The Jami Masjid was erected in the fort at Gulbarga by Ala-ud-din Hasan Bahmani Shah (r.1347-1358), founder of the Bahmani dynasty. An inscription records that it was completed in 1367 but aspects of the ornament suggest it was completed in the early 15th century during the reign of Firuz Shah (r.1397-1422). Its plan resembles the Great Mosque of Córdoba in Spain. The mosque is unusual as the central area, which would normally have been an open courtyard, is covered over with numerous small domes. Three of the outer walls are not solid but made up of open arcades. The main sanctuary is crowned with a high dome above a square clerestory.
The mosque has no open courtyard. The outer passageways surround the prayer hall on three sides and have low open arcades with arches. They form a rectangular layout with ten bays each on the north and the south, and seven bays on the east. The square bays on the corners are topped by domes. The roofed interior bays are covered with low domes, faceted by pendentives. The front yard in front of the mihrab has nine bays with a single large dome. Trefoil interiors and elongated lobes are seen on sloping arches of the drum. The main roof drum is mounted on a cubic clerestory. The wooden screens that existed on the outer arcade openings have been removed over the years. They have been replaced, in recent times, by an arched entrance portal on the north face. On the whole, the mosque displays distinct Persian architectural style with five large domes (One large and four small at the corners) and 75 small domes with 250 arches.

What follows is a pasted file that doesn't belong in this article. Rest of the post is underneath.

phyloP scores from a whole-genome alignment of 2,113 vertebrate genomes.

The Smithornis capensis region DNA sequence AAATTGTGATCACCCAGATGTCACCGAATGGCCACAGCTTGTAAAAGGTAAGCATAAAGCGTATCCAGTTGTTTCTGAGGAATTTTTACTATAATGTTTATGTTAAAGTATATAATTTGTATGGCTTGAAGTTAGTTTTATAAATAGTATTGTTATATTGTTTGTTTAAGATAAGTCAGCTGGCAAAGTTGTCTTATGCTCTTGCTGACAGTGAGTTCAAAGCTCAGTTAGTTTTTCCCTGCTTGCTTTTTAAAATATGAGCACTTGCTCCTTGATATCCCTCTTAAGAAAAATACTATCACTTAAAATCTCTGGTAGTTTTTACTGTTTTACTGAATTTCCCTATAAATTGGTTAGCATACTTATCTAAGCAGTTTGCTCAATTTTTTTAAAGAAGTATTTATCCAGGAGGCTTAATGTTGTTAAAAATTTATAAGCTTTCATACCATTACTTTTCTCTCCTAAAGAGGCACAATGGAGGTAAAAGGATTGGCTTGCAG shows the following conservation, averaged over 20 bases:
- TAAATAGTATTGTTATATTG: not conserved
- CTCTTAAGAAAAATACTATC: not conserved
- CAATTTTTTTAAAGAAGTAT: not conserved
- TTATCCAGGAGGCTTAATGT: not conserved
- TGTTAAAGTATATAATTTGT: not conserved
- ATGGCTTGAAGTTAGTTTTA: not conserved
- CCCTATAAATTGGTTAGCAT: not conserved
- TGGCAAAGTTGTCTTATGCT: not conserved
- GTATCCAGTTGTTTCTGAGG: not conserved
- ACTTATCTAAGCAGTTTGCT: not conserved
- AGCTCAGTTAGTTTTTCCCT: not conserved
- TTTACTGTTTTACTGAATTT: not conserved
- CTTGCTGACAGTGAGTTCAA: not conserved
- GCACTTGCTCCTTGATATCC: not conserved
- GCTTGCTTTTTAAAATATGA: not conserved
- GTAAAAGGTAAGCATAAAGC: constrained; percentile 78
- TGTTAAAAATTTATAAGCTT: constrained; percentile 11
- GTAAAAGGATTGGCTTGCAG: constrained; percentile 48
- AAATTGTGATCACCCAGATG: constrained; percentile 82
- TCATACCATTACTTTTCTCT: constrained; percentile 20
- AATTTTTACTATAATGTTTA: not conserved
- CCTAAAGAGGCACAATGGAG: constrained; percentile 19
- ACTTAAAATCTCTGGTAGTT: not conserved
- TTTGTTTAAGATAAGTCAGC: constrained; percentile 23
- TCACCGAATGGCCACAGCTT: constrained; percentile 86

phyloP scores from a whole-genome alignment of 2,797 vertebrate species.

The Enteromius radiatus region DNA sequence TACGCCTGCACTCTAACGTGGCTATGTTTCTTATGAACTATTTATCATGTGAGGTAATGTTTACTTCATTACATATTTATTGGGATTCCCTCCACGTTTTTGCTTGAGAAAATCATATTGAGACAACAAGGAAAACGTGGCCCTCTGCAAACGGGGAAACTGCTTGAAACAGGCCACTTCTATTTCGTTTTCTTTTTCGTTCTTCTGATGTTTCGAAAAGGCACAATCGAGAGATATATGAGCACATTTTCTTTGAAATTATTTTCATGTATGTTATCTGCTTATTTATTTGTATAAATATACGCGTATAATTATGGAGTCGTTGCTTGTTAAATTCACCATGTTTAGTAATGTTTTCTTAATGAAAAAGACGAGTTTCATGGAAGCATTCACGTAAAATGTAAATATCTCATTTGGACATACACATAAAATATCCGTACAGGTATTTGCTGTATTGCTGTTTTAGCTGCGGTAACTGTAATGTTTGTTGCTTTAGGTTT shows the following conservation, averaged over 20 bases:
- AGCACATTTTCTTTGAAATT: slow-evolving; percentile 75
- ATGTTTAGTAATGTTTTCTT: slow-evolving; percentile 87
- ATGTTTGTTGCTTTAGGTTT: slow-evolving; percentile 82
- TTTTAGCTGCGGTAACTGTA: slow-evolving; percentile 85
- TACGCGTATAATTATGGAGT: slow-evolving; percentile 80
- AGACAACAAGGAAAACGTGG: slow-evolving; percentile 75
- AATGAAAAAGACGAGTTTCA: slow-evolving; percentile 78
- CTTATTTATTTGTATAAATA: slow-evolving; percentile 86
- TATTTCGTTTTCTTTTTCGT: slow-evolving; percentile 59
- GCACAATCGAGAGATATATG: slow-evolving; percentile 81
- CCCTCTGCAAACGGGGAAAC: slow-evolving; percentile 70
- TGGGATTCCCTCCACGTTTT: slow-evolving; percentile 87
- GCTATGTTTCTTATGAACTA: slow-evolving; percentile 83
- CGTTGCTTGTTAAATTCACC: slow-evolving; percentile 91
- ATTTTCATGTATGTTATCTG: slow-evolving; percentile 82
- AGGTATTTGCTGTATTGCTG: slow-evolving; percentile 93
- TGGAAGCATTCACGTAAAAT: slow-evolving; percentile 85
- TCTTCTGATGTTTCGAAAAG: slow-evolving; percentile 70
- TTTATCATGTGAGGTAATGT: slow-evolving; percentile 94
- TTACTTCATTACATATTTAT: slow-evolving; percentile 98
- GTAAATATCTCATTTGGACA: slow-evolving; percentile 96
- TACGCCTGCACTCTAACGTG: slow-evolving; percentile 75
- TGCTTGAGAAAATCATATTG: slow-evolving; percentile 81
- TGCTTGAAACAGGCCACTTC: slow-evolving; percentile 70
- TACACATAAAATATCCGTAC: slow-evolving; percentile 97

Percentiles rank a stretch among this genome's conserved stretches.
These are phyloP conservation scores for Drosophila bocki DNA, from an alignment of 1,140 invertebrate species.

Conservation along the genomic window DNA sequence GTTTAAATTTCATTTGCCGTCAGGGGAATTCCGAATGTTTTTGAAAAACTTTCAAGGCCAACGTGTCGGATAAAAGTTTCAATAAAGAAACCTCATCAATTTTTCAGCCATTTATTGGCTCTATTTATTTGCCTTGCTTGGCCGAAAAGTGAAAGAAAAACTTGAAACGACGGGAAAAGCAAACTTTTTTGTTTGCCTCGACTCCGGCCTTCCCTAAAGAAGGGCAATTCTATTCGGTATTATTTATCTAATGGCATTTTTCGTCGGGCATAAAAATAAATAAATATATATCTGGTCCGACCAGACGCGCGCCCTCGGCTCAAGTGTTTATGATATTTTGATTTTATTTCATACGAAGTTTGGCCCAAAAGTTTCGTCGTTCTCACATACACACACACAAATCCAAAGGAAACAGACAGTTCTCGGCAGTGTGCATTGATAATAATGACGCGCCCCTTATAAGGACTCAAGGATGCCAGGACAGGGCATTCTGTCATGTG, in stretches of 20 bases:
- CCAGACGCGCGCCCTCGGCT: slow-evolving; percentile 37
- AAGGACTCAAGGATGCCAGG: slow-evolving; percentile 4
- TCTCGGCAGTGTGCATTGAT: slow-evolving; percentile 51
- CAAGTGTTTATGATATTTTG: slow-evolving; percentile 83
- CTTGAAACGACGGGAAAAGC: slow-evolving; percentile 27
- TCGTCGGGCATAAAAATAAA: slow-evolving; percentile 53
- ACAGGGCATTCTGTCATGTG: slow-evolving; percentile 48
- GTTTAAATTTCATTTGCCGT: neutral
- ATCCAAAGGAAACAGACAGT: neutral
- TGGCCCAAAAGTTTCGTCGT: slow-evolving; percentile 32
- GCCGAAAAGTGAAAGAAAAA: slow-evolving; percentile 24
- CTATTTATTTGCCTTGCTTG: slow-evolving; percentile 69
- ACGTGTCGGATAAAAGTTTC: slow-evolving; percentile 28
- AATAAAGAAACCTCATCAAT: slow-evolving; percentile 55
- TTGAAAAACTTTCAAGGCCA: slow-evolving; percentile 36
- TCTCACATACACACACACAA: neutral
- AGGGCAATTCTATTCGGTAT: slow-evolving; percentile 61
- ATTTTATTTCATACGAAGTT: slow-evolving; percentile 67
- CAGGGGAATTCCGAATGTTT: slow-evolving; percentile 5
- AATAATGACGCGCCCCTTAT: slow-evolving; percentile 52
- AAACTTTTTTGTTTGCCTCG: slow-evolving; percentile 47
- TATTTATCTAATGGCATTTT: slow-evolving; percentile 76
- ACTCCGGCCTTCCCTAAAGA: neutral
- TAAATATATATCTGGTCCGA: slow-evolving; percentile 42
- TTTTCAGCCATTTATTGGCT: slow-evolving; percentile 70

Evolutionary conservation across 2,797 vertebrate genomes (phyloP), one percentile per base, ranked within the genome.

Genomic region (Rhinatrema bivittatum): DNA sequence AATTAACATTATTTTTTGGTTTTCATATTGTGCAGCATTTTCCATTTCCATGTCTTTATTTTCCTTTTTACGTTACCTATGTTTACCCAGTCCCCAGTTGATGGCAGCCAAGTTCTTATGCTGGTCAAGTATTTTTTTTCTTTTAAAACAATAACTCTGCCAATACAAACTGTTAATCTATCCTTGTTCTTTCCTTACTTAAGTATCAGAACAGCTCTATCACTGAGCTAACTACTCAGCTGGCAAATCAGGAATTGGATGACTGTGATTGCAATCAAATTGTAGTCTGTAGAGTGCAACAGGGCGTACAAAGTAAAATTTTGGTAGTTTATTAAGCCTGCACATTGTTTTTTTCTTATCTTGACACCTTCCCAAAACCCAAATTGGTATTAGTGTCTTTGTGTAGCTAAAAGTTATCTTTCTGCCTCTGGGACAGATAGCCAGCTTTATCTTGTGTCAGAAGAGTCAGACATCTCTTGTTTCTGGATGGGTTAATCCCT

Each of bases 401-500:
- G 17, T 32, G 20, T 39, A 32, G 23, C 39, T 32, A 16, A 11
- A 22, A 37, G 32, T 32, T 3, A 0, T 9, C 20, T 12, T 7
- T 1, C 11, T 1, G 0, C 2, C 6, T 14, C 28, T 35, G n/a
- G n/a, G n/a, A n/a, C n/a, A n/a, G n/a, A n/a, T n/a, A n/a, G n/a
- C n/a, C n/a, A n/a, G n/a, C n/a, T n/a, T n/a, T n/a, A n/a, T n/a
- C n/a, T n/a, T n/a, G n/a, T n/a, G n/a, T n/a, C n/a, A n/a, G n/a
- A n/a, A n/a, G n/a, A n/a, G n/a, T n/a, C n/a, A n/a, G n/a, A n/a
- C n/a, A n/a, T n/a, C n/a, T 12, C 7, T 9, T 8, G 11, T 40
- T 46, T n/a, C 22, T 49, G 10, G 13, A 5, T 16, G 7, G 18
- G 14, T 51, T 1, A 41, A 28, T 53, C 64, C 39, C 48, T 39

(Wikipedia and British Library)
Source: British Library